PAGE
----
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Posted Tuesday, June 23, 2009, at 9:02 AM

Every Snake I See, This Is My Thought
When I was a kid, my mother would scream at the sight of a snake. I'm pretty sure she hasn't changed her tune much over the years either, so I'll blame my dislike of snakes on her. I'm not really afraid of snakes, but the darn things always surprise me even though they seem to be mostly interested in getting away from me about as much as I want to get away from them.

There is just something about snakes. A TV actor commented about the movie "Snakes On A Plane" by saying... Snakes on a plane, now that's scary. Imagine them in the seat back pockets, in the overhead, under your seat, ... you get the idea, and to be sure, though I somehow consider snakes on a plane an unlike prospect, if they were there, it would be scary. Even action hero Indiana Jones asked... "Why does always have to be snakes", so my dislike of snakes is pretty widely held.

What brings this all up is that last evening our neighbors stopped by with the remains of a rattlesnake draped across the front of their ATV. It was a rather large specimen for this area I was told... about 45 inches long, with at least 10 visible rattles and more looked like had they been broken off at the tip. Even though the darn serpent was dead, I wasn't interested in touching it either. The head was missing so I KNEW that snake was going nowhere... just the sight of the creepy thing was all I needed.

Now I'm not sayin' I think my neighbor is a practical joker, but the conversation moved on to what to do with the dead snake. One comment was that it would be fun to coil it up on so and so's car seat, and another idea was to place it on the front step at another place.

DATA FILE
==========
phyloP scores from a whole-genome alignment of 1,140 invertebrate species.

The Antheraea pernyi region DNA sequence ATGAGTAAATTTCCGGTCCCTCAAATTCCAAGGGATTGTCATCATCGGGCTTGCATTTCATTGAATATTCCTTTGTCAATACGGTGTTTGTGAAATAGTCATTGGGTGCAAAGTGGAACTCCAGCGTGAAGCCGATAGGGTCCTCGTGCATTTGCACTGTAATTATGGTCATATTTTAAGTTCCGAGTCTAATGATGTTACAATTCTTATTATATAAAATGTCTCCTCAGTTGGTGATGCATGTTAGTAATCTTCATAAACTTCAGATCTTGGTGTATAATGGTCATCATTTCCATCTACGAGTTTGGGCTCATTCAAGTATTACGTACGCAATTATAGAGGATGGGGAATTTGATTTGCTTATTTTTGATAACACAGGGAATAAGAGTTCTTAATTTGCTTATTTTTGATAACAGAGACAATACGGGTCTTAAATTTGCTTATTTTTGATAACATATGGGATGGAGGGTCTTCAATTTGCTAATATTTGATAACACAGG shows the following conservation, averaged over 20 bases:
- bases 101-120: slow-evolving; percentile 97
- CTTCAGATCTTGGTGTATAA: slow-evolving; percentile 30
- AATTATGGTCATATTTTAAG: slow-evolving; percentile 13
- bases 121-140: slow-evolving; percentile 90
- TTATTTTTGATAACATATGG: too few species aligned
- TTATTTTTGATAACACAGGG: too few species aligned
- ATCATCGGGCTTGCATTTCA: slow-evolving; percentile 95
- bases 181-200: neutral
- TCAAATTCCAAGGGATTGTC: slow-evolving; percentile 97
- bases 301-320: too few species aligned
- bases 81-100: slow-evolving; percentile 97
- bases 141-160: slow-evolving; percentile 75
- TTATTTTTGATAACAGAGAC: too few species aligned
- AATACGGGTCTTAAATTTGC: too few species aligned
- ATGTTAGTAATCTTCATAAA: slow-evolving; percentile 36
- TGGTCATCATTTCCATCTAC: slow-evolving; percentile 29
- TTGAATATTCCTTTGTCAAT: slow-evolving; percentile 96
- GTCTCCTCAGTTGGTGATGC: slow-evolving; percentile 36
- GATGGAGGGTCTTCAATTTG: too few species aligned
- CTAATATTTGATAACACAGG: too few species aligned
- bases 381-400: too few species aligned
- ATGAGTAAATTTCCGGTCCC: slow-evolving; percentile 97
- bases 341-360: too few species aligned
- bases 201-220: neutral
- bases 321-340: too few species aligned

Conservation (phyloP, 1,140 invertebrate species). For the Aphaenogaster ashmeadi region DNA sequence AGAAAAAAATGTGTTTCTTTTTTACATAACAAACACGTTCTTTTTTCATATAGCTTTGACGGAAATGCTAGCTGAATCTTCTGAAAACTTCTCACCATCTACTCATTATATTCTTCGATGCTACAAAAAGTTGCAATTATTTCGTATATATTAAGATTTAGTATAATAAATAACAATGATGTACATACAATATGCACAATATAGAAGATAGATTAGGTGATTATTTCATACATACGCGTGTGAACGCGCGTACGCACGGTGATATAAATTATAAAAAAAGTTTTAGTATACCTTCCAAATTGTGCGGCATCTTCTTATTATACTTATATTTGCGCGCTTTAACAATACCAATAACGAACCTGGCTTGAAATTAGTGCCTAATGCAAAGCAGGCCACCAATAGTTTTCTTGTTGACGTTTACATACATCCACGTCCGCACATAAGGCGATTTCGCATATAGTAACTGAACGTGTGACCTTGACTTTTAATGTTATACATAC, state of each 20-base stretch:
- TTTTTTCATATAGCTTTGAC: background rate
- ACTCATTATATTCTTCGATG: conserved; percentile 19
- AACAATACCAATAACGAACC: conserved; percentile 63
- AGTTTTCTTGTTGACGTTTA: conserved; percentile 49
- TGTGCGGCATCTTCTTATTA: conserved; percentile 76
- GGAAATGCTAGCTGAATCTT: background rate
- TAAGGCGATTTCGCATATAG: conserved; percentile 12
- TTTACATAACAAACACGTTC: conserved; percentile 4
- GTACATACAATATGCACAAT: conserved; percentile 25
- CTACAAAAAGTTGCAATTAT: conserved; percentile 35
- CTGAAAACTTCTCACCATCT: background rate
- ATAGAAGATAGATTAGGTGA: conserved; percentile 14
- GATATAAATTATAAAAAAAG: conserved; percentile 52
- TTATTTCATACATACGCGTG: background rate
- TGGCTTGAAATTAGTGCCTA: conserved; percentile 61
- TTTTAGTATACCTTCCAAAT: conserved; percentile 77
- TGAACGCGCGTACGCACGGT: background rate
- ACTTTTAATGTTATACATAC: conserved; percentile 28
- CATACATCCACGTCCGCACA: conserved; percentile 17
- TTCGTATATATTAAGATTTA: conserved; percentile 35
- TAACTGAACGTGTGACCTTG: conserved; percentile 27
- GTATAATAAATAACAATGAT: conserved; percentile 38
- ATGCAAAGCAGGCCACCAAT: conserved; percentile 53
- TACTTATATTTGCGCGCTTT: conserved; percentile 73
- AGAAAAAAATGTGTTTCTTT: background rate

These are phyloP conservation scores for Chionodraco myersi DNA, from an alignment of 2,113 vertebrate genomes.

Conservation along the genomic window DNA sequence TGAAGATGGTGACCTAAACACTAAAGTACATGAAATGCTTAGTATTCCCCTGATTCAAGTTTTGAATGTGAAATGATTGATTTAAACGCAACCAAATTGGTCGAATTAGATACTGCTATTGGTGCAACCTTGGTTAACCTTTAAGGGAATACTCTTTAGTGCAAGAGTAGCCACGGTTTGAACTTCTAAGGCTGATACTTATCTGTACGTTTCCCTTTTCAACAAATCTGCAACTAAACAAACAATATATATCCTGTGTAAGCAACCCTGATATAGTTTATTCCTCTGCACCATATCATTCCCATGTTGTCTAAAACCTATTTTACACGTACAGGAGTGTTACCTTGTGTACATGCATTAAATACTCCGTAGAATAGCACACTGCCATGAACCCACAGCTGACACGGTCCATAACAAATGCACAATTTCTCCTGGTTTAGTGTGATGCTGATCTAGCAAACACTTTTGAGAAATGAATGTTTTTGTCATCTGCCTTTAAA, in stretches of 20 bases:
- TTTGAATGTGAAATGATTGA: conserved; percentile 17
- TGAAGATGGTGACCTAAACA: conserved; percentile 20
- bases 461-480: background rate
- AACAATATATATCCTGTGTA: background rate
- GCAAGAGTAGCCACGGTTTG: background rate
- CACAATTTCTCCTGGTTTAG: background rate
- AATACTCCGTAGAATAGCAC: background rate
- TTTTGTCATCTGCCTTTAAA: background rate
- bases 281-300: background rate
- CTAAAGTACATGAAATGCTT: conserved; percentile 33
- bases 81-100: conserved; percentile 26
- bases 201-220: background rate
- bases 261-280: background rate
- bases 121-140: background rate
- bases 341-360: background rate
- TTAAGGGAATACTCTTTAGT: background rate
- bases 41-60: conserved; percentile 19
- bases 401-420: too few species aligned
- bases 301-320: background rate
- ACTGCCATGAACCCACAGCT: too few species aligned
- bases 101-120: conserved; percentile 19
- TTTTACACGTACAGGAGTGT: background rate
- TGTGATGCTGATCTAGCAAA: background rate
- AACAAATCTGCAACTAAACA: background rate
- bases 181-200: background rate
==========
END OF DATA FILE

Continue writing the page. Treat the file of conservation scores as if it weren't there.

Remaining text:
So if you are reading this and found a headless snake in an unusual location, I KNOW NOTHING! I subscribe to the ideology of plausible deniability when it comes to snakes, their demise, and their final resting places.

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If you are a kid and use the coiled dead snake trick on your mother, it can have painful "endings."

Just saying. . .

-- Posted by rjchris on Tue, Jun 23, 2009, at 9:24 AM

In the desert towns of the southwest, a common way for high school students to raise "date money" is catching rattlesnakes.

The girls drive, and the boys ride on the pickup or car front fenders -- or some even have homemade seats rigged on front.

Shortly after sundown, they start driving along the less traveled roads through the desert. The cold blooded snakes crawl onto the sun-warmed black asphalt surface to keep warm after sundown.

When someone spots a snake, they signal -- the driver stops, one boy holds an open burlap bag, another wields the long-handled snake hook, catches the snake and drops it into the bag.

Large plastic garbage cans are the most common means of holding and transporting the snakes.

Quite frequently, "snake drive dates" are Wednesday-Thursday-Friday.

Saturday morning, someone drives the heavily loaded container to a venom lab buyer in Tucson, Yuma, Phoenix, Las Cruces, El Paso or ??

Saturday night, the hunters share the rewards and go on a [very nice] regular date with the proceeds.

Wierd dating practice -- but makes sense in the desert.

Not surprisingly, young marrieds often continue the practice as a means to buy household necessities.

-- Posted by HerndonHank on Tue, Jun 23, 2009, at 3:00 PM

wierd but sensible

-- Posted by S&DC on Tue, Jun 23, 2009, at 6:52 PM

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